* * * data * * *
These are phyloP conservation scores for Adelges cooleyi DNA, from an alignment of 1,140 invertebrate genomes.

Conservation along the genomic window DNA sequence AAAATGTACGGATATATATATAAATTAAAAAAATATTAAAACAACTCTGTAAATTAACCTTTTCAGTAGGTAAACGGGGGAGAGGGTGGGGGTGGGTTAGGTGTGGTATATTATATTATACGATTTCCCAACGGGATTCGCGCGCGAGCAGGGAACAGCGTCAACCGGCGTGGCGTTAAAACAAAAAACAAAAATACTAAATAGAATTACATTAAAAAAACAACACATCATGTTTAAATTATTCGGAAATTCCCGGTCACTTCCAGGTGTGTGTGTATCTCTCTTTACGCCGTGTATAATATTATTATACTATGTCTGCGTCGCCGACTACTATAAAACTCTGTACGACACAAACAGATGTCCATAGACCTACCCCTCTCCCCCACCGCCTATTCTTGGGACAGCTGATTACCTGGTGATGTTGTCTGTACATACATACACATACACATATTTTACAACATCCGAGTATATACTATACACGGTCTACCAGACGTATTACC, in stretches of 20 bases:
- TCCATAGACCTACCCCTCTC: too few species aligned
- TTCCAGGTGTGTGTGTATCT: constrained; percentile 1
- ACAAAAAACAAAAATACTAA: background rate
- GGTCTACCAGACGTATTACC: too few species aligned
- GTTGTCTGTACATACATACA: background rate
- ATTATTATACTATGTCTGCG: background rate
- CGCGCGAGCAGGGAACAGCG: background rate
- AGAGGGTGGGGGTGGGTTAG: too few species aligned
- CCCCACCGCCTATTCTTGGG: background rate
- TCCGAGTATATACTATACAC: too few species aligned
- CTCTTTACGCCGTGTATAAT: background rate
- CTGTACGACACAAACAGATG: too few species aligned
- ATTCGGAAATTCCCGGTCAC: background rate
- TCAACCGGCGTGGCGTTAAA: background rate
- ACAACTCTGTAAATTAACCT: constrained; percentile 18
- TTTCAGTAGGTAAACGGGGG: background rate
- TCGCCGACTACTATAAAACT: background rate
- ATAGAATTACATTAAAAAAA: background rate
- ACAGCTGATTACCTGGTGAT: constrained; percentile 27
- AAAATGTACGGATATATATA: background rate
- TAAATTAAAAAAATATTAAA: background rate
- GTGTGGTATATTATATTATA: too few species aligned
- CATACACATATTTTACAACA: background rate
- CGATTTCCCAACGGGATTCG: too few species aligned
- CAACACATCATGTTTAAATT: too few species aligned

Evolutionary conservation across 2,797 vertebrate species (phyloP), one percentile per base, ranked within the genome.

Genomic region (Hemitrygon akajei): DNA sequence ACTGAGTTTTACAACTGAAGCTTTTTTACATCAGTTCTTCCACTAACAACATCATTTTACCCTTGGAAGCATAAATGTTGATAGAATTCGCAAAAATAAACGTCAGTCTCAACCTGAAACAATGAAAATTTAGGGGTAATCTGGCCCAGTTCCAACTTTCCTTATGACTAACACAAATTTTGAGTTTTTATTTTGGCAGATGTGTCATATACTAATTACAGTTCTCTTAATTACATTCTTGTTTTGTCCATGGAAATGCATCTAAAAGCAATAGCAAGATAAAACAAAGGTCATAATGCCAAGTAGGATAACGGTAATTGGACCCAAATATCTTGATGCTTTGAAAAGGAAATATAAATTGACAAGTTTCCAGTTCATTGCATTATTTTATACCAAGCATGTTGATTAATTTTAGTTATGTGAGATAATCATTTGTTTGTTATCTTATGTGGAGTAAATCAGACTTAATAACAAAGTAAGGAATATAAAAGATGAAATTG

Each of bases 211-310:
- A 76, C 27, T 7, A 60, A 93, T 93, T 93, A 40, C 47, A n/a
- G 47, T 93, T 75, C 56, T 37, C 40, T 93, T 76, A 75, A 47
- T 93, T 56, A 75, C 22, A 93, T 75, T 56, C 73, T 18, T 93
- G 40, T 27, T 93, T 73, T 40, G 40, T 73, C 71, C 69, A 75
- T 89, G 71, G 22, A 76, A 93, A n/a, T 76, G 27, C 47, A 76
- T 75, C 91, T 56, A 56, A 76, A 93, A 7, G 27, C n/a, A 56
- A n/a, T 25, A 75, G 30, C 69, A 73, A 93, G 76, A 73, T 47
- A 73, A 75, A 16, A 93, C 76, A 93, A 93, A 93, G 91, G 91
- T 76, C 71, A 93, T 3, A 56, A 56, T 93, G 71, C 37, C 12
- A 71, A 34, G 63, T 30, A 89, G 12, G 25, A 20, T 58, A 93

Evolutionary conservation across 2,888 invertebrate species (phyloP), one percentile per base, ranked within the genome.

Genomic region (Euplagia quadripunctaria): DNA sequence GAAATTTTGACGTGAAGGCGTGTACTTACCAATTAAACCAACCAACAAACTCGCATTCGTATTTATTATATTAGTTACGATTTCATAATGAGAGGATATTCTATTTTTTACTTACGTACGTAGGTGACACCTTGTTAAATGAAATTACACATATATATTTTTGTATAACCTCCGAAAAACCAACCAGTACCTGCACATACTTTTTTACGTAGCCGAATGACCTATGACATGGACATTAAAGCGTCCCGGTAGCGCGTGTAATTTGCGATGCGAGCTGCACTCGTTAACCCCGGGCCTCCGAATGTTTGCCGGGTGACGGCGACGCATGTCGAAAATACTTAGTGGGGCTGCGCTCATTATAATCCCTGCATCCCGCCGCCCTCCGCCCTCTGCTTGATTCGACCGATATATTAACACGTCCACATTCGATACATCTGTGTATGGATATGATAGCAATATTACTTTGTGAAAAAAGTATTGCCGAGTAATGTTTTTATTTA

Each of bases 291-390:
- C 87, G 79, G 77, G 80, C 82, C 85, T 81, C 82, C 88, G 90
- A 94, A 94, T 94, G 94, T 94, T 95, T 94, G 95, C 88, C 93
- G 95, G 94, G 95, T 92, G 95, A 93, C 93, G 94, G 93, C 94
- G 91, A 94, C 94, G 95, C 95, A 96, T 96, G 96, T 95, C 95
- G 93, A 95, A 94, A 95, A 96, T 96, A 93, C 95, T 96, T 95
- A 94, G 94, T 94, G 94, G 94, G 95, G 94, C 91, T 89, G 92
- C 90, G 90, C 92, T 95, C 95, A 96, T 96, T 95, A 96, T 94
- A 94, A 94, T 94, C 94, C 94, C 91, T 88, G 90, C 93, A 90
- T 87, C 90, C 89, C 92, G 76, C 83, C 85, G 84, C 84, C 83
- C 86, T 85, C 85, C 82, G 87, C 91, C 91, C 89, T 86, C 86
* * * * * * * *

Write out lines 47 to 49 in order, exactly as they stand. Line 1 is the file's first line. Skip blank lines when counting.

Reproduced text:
- G 91, A 94, C 94, G 95, C 95, A 96, T 96, G 96, T 95, C 95
- G 93, A 95, A 94, A 95, A 96, T 96, A 93, C 95, T 96, T 95
- A 94, G 94, T 94, G 94, G 94, G 95, G 94, C 91, T 89, G 92